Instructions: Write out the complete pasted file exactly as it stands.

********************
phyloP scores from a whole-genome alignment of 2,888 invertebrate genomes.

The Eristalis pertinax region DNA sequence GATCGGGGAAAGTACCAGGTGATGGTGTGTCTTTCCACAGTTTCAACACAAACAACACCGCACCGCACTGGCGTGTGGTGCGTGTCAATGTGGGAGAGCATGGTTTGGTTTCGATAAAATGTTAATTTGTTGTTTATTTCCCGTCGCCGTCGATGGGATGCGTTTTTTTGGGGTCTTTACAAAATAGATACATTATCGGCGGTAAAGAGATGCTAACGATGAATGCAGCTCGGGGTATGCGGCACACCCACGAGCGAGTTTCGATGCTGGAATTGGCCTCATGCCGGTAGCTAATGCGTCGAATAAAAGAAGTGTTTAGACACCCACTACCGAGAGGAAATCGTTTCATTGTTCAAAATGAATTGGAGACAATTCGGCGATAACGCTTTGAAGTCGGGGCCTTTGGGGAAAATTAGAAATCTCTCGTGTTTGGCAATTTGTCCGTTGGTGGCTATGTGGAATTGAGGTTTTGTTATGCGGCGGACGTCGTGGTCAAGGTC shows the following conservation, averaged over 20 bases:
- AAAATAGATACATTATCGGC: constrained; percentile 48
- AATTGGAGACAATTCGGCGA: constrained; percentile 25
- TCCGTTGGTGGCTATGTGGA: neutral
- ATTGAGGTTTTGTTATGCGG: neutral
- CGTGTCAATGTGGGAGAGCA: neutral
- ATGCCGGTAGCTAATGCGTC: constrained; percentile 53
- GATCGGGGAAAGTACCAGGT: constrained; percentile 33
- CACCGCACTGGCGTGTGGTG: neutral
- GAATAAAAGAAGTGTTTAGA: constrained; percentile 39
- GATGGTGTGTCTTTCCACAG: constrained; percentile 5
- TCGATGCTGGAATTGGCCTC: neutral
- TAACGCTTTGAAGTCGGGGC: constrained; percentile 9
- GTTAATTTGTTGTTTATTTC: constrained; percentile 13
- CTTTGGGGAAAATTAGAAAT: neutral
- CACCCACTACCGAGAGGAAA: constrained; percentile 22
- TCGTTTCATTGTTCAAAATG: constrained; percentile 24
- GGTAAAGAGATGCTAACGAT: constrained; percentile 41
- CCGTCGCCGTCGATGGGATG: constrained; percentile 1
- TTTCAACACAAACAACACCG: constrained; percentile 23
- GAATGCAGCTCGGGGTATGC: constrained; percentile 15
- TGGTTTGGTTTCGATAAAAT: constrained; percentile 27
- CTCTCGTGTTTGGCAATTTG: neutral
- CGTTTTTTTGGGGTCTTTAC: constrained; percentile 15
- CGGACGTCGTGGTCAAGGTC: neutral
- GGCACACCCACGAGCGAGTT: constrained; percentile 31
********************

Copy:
phyloP scores from a whole-genome alignment of 2,888 invertebrate genomes.

The Eristalis pertinax region DNA sequence GATCGGGGAAAGTACCAGGTGATGGTGTGTCTTTCCACAGTTTCAACACAAACAACACCGCACCGCACTGGCGTGTGGTGCGTGTCAATGTGGGAGAGCATGGTTTGGTTTCGATAAAATGTTAATTTGTTGTTTATTTCCCGTCGCCGTCGATGGGATGCGTTTTTTTGGGGTCTTTACAAAATAGATACATTATCGGCGGTAAAGAGATGCTAACGATGAATGCAGCTCGGGGTATGCGGCACACCCACGAGCGAGTTTCGATGCTGGAATTGGCCTCATGCCGGTAGCTAATGCGTCGAATAAAAGAAGTGTTTAGACACCCACTACCGAGAGGAAATCGTTTCATTGTTCAAAATGAATTGGAGACAATTCGGCGATAACGCTTTGAAGTCGGGGCCTTTGGGGAAAATTAGAAATCTCTCGTGTTTGGCAATTTGTCCGTTGGTGGCTATGTGGAATTGAGGTTTTGTTATGCGGCGGACGTCGTGGTCAAGGTC shows the following conservation, averaged over 20 bases:
- AAAATAGATACATTATCGGC: constrained; percentile 48
- AATTGGAGACAATTCGGCGA: constrained; percentile 25
- TCCGTTGGTGGCTATGTGGA: neutral
- ATTGAGGTTTTGTTATGCGG: neutral
- CGTGTCAATGTGGGAGAGCA: neutral
- ATGCCGGTAGCTAATGCGTC: constrained; percentile 53
- GATCGGGGAAAGTACCAGGT: constrained; percentile 33
- CACCGCACTGGCGTGTGGTG: neutral
- GAATAAAAGAAGTGTTTAGA: constrained; percentile 39
- GATGGTGTGTCTTTCCACAG: constrained; percentile 5
- TCGATGCTGGAATTGGCCTC: neutral
- TAACGCTTTGAAGTCGGGGC: constrained; percentile 9
- GTTAATTTGTTGTTTATTTC: constrained; percentile 13
- CTTTGGGGAAAATTAGAAAT: neutral
- CACCCACTACCGAGAGGAAA: constrained; percentile 22
- TCGTTTCATTGTTCAAAATG: constrained; percentile 24
- GGTAAAGAGATGCTAACGAT: constrained; percentile 41
- CCGTCGCCGTCGATGGGATG: constrained; percentile 1
- TTTCAACACAAACAACACCG: constrained; percentile 23
- GAATGCAGCTCGGGGTATGC: constrained; percentile 15
- TGGTTTGGTTTCGATAAAAT: constrained; percentile 27
- CTCTCGTGTTTGGCAATTTG: neutral
- CGTTTTTTTGGGGTCTTTAC: constrained; percentile 15
- CGGACGTCGTGGTCAAGGTC: neutral
- GGCACACCCACGAGCGAGTT: constrained; percentile 31